Okay, you can park in the bike lane
0 comment Saturday, July 19, 2014 |
I decide I need to go to the Kinko's on 17th and Sherman to fax something about noon today. All told, I have to ride about a mile and a half down 16th Avenue, which is safe because it has a bike lane the entire length of it from Columbine to Broadway, right?
On the north side of 16th, between Marion and Lafayette, there's a truck from a certain federal institution parked in the bike lane. I stop for a second and take a photo, wondering if I have time to get out a "I Parked In A Bike Lane" sticker and slap it on the windshield. Nah, I move on. I think about what I'm going to do with the photo -- can I e-mail the Denver Police parking enforcement division? Maybe just the federal institution that owns the truck?

I dodge no less than three joggers in the bike lane the rest of the way to Sherman, and a car that has tried to make a left turn out of an alley onto 16th, but couldn't quite make the turn, so its bumper is hanging 2/3 of the way over the bike lane.
I make it to Kinko's with no incident, and on my way back, I see a FedEx truck parked in the bike lane on the north side of 16th between Park and Humboldt. Oh, and another delivery truck in the bike lane between Marion and Lafayette, I think. Big day for blocking the "bike lane," I say to myself.
And there's the truck from before, from the certain federal institution, now blocking the bike lane on the north side of 16th between Humboldt and Franklin. I stop and take another photo.
Well, the driver of this truck comes walking down the sidewalk, and he says, "You all right?"
And I say, "Actually, no. What's the deal here?" Gesturing to the truck.
Immediately this man becomes very defensive, and starts to rip me a new one about how he has to do his job, and there's nowhere else to park. I don't get much of a chance to speak, and I just sit there and nod, and I mention that he's blocking the bike lane.
He blows up about "you bikers" etc. etc. etc. "think you have all these rights" etc. etc. etc. and I stand there straddling my bike and nodding. He says "You can take a picture. Hell, I'll give you my name. My name's [FIRST NAME]."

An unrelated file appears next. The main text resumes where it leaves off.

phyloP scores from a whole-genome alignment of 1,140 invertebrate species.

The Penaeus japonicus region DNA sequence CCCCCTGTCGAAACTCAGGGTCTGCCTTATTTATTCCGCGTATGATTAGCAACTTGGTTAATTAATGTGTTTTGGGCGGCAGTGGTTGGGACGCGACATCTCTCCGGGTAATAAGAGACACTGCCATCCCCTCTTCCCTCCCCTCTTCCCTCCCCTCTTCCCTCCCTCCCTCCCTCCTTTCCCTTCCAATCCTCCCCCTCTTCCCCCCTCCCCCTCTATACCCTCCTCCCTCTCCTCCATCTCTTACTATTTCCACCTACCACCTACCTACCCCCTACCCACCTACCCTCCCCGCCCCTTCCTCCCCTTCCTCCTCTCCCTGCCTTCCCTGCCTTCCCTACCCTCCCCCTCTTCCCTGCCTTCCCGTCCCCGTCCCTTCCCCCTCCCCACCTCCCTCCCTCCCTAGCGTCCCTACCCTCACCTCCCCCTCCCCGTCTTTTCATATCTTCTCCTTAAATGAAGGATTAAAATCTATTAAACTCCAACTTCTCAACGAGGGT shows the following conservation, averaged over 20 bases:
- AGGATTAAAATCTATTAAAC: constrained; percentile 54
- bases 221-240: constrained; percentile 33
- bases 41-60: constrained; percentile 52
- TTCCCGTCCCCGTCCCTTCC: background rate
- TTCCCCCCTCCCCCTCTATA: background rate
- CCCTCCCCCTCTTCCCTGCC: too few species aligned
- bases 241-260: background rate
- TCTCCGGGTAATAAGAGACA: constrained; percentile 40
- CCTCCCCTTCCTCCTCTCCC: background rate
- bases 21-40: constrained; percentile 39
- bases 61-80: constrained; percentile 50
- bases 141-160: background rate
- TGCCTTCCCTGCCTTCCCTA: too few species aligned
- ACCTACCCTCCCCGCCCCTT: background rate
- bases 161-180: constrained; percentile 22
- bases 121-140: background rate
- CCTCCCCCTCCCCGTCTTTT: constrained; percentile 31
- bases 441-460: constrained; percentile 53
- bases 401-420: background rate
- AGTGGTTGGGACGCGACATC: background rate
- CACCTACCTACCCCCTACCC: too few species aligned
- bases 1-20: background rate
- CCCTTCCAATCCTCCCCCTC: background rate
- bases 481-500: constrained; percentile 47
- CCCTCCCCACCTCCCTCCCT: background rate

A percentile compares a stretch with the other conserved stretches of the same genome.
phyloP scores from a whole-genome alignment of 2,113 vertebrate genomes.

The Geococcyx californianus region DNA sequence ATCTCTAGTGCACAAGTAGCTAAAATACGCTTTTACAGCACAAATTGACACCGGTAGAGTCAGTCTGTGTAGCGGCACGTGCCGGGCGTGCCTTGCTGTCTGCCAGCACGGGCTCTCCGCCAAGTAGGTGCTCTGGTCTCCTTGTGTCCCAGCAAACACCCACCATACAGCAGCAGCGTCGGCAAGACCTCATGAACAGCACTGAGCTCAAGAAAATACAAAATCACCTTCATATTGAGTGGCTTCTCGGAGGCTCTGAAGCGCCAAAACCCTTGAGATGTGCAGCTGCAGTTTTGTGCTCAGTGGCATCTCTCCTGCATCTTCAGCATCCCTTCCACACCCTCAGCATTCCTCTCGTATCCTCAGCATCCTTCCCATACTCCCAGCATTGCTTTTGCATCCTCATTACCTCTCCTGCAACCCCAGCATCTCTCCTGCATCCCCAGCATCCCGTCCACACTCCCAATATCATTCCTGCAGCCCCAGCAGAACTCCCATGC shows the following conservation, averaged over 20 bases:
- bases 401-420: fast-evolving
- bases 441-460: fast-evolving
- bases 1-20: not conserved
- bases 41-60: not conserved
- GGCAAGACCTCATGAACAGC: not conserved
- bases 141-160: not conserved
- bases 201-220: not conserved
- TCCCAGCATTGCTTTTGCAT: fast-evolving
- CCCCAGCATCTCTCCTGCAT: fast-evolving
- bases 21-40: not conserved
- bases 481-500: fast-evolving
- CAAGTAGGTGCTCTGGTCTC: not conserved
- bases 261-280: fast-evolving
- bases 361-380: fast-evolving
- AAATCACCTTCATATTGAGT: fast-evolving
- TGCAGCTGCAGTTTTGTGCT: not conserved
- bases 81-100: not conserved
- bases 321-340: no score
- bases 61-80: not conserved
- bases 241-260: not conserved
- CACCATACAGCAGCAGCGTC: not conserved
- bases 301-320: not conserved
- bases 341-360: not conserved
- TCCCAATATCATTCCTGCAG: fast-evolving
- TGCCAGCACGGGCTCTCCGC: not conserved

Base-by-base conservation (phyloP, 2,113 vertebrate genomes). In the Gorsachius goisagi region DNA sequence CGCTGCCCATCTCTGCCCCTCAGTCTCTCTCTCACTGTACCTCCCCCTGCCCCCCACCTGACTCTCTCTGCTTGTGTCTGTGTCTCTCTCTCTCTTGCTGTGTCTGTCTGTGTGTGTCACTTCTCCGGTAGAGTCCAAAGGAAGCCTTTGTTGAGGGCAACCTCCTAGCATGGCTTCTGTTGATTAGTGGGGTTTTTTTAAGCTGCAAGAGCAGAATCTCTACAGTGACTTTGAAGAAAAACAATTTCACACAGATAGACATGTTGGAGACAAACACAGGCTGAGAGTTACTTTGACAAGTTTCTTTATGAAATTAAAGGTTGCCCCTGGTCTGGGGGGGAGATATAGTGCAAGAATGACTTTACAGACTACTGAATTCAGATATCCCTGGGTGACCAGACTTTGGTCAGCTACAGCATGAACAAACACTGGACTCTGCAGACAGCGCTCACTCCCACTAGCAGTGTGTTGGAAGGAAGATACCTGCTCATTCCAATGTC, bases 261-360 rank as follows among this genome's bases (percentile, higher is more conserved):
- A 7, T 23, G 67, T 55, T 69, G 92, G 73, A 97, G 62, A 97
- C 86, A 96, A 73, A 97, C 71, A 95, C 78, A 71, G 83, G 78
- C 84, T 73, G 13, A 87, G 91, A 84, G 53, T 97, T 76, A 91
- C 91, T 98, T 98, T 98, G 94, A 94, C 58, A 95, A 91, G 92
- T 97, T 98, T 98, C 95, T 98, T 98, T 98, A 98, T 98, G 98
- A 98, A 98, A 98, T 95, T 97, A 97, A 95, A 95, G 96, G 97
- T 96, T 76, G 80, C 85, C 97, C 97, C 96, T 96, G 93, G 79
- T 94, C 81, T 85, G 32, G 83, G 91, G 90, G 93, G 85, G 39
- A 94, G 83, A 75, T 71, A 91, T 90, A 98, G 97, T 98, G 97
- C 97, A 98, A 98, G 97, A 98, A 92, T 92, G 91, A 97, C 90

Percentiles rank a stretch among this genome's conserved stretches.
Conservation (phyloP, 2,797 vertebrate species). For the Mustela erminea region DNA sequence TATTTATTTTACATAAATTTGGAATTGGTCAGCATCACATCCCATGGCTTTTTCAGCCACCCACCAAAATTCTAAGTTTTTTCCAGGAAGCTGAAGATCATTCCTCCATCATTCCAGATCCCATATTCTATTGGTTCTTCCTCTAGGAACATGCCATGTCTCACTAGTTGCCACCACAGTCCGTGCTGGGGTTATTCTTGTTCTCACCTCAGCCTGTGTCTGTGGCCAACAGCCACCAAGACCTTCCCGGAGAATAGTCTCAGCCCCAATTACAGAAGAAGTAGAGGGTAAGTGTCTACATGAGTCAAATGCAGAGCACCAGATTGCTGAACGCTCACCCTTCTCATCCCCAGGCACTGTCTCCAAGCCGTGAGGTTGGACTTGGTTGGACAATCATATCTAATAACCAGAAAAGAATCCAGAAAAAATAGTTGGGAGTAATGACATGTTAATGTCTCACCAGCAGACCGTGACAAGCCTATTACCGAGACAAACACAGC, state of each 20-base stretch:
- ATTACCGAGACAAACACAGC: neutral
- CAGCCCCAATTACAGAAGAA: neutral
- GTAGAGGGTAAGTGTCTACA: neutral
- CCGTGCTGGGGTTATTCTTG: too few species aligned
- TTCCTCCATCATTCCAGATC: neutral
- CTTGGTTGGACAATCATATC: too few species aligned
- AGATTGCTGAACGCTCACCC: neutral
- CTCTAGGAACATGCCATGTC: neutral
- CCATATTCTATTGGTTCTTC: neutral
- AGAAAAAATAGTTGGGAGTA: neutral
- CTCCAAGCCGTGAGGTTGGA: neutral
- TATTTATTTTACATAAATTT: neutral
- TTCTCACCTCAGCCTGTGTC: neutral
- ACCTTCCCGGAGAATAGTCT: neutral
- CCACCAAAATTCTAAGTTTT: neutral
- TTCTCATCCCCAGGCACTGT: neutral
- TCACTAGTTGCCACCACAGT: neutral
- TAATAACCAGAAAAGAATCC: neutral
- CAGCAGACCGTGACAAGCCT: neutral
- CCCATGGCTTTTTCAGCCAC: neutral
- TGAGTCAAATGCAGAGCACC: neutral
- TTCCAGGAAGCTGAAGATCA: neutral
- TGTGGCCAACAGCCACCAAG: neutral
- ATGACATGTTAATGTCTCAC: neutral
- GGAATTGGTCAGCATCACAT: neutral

Then he gets in his truck, slams or punches the door, and over the engine, I can hear him yell something really loudly about bikes.
So I ride after him, because he stops on the next block, parking in the bike lane again. He gets out, and I say, "Actually, can I get your name?"
He tells me his first name again, and I say, "What's your last name?" And he says he's not giving me his last name. I say okay, calmly, but I'm still not getting much of a chance to speak as he details all the stuff he has to put up with, and how he really has no choice but to park in the bike lane. He is fixing to retire this year, he says. Just the other day he just about ran over a girl on a bike because she just popped out of nowhere next to him as he was trying to turn. And she flipped him off. I just keep nodding and shrugging, like man, I hear you, but.
Then I calmly explain that I work for a NONPROFIT ORGANIZATION THAT FIGHTS FOR CYCLISTS' RIGHTS, and I'm just trying to make it a little easier for people to bike in this city, instead of feeling like they have to take their life in their hands every time they get on a bicycle. I say we get shit from all sides, you know? That's all.
We are now simpatico, me and [FIRST NAME]. He says he's only on this route for three more weeks, and that it'll be a new guy after that. He smiles and shakes his head and we both let it slide.
I say, "All right man. [FIRST NAME], I'm Brendan," and I stick out my hand. We shake hands and I say have a good one. I ride off, wondering if anybody changed anybody's mind there or not.
I think maybe that truck won't be in the bike lane for the next three weeks, maybe. Maybe.

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